NPD: iPad Ripple Effect Strong

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Port Washington, N.Y. - The success of Apple's iPad is not cutting into sales of lower-end laptops, but it is pumping huge sums of money into the PC category, according to a report from The NPD Group.

The research firm is crediting the iPad with injecting billions of dollars into the PC category via sales of the device itself and aftermarket accessories.

The report stated almost 75 percent of iPad purchasers said they had no intention of buying anything else, which means the iPad sale did not come at the expense of another PC or laptop sale.

In addition, 83 percent of iPad buyers bought an accessory, normally a case. Only half of those cases were Apple branded and 50 percent of the cases and screen protectors were bought at a different retailer than the iPad.

Stephen Baker, VP of industry analysis at NPD, said these facts indicate the iPad helps spread the wealth among retailers and vendors.

This was not true of the iPad purchase itself. NPD found that 75 percent of iPad sales during the holidays were from Apple or Best Buy. Carrier stores were credited with only 3 percent of sales, which Baker said showed consumer indifference for 3G connectivity.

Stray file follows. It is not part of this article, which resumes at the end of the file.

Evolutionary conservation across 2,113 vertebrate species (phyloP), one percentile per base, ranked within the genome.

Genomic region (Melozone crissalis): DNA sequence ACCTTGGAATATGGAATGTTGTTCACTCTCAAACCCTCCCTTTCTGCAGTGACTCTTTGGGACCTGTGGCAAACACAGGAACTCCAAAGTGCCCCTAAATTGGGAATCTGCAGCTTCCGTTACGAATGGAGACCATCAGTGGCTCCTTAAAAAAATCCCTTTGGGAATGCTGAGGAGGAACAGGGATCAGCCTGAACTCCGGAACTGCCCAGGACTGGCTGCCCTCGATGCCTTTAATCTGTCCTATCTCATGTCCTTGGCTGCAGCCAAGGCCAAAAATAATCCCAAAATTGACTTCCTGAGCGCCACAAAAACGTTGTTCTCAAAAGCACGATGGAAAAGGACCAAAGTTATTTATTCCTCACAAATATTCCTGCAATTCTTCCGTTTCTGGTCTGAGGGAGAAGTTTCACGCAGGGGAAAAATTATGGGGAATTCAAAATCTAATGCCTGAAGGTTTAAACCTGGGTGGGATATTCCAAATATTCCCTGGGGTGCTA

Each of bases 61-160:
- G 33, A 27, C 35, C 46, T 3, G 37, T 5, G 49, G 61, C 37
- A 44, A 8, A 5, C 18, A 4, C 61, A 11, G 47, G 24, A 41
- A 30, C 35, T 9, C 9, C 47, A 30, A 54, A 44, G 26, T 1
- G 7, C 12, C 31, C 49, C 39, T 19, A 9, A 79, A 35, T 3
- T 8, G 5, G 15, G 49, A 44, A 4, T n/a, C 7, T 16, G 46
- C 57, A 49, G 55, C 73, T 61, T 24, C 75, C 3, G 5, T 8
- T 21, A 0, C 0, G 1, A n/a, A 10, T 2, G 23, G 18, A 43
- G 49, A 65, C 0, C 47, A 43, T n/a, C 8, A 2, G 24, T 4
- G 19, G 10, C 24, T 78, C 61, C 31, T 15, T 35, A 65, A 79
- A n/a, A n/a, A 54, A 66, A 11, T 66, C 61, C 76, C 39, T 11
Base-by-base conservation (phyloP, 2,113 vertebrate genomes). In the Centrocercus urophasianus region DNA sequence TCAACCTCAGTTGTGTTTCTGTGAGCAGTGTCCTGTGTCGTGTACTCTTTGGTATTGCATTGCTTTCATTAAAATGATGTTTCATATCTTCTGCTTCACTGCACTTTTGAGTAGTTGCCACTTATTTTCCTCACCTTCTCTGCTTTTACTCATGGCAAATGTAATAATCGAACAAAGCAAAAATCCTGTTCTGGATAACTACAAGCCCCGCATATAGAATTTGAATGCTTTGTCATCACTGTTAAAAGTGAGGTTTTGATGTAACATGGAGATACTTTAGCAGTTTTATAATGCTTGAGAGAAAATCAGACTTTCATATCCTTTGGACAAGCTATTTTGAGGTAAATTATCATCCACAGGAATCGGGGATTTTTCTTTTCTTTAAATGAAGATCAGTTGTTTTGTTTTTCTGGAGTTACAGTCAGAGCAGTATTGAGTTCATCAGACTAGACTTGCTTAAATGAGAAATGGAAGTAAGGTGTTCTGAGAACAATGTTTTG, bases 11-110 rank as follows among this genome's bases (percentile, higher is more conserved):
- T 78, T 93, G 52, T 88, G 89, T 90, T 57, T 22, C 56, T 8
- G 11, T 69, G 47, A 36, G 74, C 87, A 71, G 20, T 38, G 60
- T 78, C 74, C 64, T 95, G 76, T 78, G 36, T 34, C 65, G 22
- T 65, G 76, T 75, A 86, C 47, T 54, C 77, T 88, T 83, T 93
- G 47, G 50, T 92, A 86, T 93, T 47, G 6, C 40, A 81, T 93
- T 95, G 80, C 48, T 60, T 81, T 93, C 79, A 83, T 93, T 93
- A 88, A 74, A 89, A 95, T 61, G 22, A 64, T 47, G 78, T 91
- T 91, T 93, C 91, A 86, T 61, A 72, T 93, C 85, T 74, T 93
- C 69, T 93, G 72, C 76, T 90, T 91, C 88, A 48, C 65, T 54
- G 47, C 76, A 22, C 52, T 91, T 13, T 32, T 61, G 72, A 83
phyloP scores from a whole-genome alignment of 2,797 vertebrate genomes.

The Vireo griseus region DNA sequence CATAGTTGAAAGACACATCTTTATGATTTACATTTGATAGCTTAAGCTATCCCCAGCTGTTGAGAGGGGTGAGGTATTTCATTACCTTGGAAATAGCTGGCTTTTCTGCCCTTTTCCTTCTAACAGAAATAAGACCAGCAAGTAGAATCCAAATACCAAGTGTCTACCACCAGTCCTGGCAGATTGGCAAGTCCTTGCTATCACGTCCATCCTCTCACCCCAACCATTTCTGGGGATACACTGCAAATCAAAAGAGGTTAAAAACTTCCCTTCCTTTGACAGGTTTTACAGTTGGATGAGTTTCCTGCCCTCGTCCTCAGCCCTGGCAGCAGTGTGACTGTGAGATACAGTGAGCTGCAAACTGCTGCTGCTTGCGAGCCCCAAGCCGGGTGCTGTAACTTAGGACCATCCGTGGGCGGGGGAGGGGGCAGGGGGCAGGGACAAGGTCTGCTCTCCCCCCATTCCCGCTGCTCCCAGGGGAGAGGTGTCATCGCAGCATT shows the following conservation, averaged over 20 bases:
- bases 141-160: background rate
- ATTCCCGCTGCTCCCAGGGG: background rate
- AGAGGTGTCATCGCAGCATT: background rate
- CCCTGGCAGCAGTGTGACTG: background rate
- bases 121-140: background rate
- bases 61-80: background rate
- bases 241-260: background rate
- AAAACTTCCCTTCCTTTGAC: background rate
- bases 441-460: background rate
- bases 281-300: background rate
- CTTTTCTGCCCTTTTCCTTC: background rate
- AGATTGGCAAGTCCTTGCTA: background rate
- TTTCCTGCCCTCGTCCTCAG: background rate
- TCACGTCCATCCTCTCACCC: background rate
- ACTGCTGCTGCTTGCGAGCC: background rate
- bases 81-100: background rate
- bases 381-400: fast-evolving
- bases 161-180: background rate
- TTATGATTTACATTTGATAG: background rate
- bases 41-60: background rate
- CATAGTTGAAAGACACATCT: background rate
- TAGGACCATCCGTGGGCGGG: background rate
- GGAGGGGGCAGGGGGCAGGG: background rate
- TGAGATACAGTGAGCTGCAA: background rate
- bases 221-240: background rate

"Consumers just do not see the utility in 3G connectivity," said Baker. "There's an added expense for the device and for the service, something a majority of iPad owners aren't willing to pay."

When it came to whether or not iPads were having a negative impact on PC sales, Baker said this was not true. While early adopters may have bought an iPad over another device, more recent iPad customers never intended to buy anything else.

Looking back over the 2010 holiday season, Baker said only 12 percent of iPad owners chose buying an iPad over another non-tablet product.

As further proof that iPads are not negatively impacting mid- and lower-priced Windows laptops and netbooks ($500 and lower), NPD's Retail Tracking Service stated sales for this segment grew by 21 percent for the six months ending in March. This now comprises the largest portion of the consumer notebook market.

More expensive laptops did suffer during this period, with sales falling 25 percent.

The report blamed the tail-off in PC sales growth on continuing hot sales of netbooks and the previous uptick in sales caused by the release of Windows 7.


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